McTrashed: happy group gets to see a Happy Meal a second time.
Fast food customers across America rejoiced recently as McDonald's released the newest item in their diverse menu selection. The new drink, "The McForty" malt liquor, has been added to the standard array of soft drinks and shakes.
"The addition was clear," explained Frank Robertson from McDonald's public relations, "We've always offered malted shakes, why not malt liquor?"
Fast food experts are divided on their opinion of the McForty. Expert Jim McGillis states: " is a great day for fast food patrons everywhere. Not only can a customer get cheap, low quality food, they can also get cheap, low quality alcohol. I can't think of a better complement to an artery-clogging Double Quarter-Pounder with Cheese than a refreshing, brain-numbing malt liquor."
Health authority Kelly Killington disagrees: "There's no place in McDonald's for alcohol. Not even in the Play Place. Malt liquor being sold alongside Happy Meals for children is an outrage! It's bad enough that the food is unhealthy; now they're offering a very dangerous beverage. Where will it stop?"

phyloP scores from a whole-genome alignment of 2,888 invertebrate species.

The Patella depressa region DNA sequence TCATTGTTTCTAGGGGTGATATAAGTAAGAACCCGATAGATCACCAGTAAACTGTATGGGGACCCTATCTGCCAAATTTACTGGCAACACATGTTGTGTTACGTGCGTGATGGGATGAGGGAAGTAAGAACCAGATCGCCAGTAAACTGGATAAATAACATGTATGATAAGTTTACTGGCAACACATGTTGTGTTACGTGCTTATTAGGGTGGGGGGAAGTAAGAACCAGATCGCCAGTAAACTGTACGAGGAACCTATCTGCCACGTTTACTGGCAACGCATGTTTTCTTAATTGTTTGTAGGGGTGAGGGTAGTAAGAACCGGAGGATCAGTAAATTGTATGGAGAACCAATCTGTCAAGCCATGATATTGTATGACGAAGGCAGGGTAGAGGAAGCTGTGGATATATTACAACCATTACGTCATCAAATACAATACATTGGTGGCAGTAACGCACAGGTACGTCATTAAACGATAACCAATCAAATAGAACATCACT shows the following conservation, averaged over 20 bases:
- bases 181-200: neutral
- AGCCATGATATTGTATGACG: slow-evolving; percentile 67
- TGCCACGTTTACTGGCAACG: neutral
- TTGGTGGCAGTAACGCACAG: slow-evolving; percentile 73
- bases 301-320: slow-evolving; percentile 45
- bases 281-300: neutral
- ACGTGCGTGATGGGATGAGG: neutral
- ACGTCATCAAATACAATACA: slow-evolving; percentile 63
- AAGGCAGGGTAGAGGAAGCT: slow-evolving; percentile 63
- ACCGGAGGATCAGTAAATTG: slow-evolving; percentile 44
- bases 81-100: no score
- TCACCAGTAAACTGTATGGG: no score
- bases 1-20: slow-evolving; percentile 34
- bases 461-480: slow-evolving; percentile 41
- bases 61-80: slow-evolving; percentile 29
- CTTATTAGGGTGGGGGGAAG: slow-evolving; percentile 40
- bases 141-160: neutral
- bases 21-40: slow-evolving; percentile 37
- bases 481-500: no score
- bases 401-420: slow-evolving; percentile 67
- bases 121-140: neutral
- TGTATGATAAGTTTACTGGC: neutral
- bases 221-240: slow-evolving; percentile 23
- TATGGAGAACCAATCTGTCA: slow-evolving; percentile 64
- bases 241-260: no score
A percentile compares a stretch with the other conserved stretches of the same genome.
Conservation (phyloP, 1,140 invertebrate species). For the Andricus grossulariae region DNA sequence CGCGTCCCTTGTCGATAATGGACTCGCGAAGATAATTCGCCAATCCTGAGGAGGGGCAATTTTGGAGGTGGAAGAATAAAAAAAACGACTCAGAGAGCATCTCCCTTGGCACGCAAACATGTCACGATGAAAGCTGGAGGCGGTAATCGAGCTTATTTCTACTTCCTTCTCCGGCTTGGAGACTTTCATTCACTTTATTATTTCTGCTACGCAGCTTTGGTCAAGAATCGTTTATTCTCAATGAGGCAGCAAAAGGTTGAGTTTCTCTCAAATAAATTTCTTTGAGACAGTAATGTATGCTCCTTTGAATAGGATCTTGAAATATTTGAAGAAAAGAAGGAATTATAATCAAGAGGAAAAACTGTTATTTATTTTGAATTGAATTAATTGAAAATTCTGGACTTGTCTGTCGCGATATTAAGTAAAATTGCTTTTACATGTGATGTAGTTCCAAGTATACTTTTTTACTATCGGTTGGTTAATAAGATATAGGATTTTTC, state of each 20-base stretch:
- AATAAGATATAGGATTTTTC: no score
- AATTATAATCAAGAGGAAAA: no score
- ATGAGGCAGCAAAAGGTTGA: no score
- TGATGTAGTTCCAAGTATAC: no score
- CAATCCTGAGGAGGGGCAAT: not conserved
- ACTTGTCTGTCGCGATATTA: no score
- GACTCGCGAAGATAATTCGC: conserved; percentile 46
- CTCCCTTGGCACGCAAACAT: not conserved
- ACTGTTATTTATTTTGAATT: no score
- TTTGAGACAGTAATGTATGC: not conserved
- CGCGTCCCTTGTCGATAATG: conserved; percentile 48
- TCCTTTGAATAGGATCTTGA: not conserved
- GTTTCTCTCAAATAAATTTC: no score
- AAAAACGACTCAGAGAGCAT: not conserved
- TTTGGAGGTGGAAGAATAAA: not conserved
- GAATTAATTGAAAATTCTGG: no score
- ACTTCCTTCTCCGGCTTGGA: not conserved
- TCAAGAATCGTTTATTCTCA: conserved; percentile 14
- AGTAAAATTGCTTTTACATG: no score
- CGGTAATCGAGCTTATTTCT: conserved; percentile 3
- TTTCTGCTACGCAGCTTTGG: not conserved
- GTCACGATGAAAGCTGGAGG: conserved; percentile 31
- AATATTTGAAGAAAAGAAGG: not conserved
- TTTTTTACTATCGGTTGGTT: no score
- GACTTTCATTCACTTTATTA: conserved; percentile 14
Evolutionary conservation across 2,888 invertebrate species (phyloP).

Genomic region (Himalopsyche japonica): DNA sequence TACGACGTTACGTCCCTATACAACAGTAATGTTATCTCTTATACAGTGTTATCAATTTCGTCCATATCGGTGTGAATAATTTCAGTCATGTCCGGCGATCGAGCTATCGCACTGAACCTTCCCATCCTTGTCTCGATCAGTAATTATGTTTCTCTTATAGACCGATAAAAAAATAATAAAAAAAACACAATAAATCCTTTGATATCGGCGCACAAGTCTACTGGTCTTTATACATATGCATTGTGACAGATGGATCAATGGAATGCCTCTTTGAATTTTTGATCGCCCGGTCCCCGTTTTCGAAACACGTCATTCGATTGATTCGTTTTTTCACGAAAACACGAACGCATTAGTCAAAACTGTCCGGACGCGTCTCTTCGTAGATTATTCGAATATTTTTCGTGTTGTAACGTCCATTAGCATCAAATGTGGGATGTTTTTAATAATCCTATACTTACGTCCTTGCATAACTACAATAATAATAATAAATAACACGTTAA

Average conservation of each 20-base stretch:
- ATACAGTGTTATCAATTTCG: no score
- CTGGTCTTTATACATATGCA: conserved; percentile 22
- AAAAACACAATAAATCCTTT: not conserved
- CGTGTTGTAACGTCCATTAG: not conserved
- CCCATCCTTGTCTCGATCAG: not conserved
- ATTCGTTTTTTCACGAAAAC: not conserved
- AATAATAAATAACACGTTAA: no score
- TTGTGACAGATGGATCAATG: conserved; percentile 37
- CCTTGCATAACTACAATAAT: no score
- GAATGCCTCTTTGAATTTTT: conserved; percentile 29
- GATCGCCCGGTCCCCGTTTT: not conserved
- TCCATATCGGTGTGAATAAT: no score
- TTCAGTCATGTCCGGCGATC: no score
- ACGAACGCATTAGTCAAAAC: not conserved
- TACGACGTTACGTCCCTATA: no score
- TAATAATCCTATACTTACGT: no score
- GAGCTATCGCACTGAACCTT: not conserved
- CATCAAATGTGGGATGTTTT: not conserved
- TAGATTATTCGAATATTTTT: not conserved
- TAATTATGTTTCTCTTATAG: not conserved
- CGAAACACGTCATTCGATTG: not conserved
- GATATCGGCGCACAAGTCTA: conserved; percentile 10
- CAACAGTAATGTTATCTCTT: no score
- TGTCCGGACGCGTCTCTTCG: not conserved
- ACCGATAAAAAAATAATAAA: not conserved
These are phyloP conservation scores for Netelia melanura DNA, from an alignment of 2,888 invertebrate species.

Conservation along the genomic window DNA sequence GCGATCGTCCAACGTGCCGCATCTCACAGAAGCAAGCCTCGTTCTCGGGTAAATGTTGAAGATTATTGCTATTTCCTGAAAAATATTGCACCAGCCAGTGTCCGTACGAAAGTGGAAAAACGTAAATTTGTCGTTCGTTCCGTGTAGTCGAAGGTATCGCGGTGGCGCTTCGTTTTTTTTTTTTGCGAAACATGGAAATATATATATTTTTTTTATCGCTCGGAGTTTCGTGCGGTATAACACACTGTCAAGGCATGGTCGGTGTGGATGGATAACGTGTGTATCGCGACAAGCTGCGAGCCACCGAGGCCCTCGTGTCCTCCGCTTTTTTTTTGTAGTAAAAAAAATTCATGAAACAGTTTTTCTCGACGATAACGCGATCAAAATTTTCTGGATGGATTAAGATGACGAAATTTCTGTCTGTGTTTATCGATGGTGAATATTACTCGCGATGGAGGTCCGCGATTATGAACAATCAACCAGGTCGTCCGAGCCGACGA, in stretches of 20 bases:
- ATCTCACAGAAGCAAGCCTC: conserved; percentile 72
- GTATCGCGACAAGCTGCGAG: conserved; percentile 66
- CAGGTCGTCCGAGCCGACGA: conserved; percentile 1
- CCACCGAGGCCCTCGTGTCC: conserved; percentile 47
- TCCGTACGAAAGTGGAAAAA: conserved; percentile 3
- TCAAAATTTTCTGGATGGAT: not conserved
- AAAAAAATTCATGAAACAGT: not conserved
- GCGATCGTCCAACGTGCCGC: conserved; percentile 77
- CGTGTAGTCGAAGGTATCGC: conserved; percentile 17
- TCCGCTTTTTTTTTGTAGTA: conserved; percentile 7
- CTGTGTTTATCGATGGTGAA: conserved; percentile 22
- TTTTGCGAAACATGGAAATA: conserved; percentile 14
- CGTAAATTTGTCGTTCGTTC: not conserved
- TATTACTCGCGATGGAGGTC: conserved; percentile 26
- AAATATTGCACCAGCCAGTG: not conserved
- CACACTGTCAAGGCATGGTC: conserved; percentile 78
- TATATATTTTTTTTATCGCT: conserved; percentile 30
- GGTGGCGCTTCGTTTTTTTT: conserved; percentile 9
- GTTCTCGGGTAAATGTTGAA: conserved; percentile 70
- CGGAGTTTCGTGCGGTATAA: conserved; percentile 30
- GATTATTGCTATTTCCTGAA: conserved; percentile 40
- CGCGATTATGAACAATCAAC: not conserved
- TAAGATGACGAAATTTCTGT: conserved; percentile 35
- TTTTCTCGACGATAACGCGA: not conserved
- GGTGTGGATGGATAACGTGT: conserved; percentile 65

Got Malt? Pour a McForty Super-Size down the little rugrat's throat and lock 'em in the funhouse.
Obviously, McDonalds' spokesman Jerry Kinler sides with McGillis. "Today is an important step forward for our corporation. Used to be a customer could forget his problems by gourging on our fat-ladden beef patties, sugar-coated fries and a refreshing soft drink. Temporarily plesing, but the buzz only lasted a few miutes. The cylce continued, people got fat, we got blamed."
"Now we give them the option of avoiding reality for hours at a time, without the stigma of hanging out with total losers in a grungy bar. All for a low price, especially if they super-size."
Not surprisingly, Burger King plans to counter with their own hard drink, the "Burger King Crown Royale" scotch stinger.
Looking to move ahead of the curve, Jack-in-The-Box restaurants will introduce "Crack-in-The-Box" meals next month, which have already proved best-sellers in Amsterdam.